Wednesday, February 13, 2013

Invisible Armies

I very much enjoyed Max Boot’s The Savage Wars of Peace: Small Wars and the Rise of American Power.  In that work, Boot shows how small conflicts, like the suppression of the Filipino insurrection following the Spanish American war, had an influence far beyond the relatively small nature of the conflict.  Boot is very good at taking aspects of  war, often forgotten or relegated to a ‘sideshow’ and making them instrumental to an historical understanding of wider conflicts.

Boot very much takes this notion and drags it by the scruff in his monumental Invisible Armies: An Epic History of Guerrilla Warfare.  As the subtitle suggests, Boot wants to create an epic history, a milestone work that will become the reference point for people who want to learn about guerrilla war, terrorism, insurgency, counterinsurgency and asymmetrical conflicts of all kinds.  Boot does this, and to great effect.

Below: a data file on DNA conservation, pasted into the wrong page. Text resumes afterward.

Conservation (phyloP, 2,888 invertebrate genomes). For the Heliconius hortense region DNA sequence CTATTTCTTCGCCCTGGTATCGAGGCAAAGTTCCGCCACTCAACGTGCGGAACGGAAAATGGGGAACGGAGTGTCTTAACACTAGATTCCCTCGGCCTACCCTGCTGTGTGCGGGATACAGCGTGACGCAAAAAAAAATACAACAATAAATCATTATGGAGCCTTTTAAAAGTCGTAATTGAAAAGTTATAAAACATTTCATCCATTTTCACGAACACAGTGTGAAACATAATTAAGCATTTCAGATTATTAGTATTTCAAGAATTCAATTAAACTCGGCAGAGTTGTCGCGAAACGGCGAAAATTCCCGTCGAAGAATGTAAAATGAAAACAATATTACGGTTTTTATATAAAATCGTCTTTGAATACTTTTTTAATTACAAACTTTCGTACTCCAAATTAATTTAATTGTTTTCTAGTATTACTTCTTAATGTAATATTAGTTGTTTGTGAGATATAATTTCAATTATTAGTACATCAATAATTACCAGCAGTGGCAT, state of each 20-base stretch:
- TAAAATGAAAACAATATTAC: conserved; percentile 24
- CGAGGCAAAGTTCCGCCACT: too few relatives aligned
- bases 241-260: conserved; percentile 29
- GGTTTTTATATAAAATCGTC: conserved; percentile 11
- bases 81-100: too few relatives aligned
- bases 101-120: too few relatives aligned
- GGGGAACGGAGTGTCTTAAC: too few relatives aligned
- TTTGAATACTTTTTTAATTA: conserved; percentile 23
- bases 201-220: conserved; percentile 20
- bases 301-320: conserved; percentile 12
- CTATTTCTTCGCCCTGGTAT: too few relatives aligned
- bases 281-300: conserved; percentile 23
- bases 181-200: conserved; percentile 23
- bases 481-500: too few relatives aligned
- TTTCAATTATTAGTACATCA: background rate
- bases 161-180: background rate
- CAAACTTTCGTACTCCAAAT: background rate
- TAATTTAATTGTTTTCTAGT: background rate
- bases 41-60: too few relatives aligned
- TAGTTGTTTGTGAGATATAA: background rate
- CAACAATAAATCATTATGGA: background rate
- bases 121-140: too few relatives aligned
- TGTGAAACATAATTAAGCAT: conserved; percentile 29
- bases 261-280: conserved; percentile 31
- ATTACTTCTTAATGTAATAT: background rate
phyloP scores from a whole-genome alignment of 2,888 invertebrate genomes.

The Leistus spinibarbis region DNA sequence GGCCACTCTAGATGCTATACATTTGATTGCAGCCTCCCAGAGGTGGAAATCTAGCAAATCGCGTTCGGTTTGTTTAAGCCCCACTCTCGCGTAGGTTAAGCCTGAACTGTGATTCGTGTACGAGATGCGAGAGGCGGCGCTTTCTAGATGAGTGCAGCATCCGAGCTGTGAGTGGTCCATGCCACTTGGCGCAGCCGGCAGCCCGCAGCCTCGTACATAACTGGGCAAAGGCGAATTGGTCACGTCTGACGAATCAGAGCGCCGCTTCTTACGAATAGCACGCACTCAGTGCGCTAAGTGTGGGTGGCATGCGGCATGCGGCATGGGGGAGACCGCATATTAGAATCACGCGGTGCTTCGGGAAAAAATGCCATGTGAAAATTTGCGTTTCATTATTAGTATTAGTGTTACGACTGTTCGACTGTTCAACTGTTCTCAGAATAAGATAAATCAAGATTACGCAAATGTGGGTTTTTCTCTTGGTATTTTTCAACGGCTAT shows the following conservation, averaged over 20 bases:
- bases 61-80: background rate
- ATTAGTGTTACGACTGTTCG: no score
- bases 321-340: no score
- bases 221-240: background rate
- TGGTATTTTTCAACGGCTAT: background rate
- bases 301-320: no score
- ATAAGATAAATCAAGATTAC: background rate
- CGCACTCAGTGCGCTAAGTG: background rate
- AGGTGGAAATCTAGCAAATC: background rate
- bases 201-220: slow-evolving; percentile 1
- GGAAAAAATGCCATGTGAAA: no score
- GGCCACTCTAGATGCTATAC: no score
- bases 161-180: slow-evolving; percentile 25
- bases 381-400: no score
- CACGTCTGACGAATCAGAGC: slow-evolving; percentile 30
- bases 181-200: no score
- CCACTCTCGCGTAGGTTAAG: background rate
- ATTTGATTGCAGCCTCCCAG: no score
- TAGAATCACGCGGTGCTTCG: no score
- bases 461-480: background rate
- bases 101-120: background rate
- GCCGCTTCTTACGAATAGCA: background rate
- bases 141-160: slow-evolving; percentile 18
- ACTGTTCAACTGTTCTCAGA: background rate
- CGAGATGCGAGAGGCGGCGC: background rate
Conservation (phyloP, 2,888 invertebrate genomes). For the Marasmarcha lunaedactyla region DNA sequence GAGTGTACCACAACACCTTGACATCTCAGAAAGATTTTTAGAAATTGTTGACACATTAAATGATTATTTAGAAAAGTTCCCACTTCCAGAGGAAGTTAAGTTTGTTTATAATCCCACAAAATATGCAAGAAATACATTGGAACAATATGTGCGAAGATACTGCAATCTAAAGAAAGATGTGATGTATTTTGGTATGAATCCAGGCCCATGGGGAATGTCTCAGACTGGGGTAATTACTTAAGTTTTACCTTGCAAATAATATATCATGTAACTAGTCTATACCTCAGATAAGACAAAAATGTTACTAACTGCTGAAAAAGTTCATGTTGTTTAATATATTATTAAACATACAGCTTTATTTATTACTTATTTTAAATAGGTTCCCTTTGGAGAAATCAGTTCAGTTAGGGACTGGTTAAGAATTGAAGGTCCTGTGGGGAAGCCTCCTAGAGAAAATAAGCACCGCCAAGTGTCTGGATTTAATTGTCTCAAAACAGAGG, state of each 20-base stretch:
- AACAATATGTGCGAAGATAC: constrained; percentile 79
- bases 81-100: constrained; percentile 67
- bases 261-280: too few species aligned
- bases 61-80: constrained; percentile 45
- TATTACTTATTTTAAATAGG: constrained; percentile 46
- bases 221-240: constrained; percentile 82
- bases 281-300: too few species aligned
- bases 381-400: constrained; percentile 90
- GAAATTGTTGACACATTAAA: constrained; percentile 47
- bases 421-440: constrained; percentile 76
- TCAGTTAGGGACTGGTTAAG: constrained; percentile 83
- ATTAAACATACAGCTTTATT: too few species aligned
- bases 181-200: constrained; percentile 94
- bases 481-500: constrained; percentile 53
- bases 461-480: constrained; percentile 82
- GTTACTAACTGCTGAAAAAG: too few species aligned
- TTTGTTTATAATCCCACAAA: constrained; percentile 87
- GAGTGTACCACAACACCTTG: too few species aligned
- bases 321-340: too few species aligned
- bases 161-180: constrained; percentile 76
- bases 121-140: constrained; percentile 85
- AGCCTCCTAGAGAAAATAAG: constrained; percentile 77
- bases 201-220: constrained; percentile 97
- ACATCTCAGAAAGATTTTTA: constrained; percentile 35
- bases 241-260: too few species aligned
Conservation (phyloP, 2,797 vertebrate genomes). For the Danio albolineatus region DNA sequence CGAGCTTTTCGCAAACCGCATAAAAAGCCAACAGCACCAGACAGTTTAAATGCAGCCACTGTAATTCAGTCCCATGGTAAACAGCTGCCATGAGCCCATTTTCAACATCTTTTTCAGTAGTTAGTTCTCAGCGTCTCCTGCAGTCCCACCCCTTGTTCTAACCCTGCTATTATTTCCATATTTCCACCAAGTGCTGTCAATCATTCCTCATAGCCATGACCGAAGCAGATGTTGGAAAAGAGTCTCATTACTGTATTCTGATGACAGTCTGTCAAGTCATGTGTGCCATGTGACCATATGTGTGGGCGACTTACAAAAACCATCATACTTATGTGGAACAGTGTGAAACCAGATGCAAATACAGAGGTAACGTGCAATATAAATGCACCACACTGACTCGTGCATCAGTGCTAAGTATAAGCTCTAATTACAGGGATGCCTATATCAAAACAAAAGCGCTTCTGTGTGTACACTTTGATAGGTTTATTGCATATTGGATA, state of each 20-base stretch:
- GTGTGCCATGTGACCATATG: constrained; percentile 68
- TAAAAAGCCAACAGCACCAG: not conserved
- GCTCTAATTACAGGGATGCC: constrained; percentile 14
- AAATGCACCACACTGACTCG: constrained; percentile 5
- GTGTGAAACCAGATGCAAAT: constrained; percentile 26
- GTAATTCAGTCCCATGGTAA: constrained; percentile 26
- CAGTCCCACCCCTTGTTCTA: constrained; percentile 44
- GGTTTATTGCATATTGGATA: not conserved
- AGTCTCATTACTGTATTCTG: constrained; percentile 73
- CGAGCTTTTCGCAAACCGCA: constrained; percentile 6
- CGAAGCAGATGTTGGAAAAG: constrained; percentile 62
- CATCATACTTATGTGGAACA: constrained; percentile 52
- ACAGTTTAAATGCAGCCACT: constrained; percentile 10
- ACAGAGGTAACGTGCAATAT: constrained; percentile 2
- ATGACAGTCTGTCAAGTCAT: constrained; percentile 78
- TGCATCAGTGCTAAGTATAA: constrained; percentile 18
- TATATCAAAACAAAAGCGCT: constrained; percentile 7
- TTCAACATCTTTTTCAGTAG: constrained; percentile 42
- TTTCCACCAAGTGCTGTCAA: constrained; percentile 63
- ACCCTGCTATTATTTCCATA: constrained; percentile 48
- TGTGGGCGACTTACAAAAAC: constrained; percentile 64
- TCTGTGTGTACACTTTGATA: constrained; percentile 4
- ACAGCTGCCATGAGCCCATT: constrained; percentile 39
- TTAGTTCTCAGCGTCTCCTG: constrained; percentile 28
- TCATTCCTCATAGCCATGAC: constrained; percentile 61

At first I was put off by the self-conscious effort of this book to assert itself as the reference work on this topic.  Boot has become an important person in his field, and far more important people in policy and security will read this book.  So, the work comes across as deeply conscious of being important, and that tone can be off putting.

There is also the danger of its wide scope.  In 567 pages of text, Boot handles nearly every guerrilla conflict in the historical record.  Like all books that take a global approach, one has to wonder if Boot is trying to fit wide and often divergent phenomenon into one form.  I am not qualified to say if he is doing so here; I am only pointing out that this is a danger with a book with such wide goals and far flung material.

That said it is hard not to be impressed by Max Boot’s accomplishment.  In an age dominated by asymmetrical wars of all kinds, Invisible Armies reads like a primer for our times.  And more importantly, he shows both the successes and failures of counter-insurgency strategies and techniques, which will no doubt become even more important in the near future than they already are.

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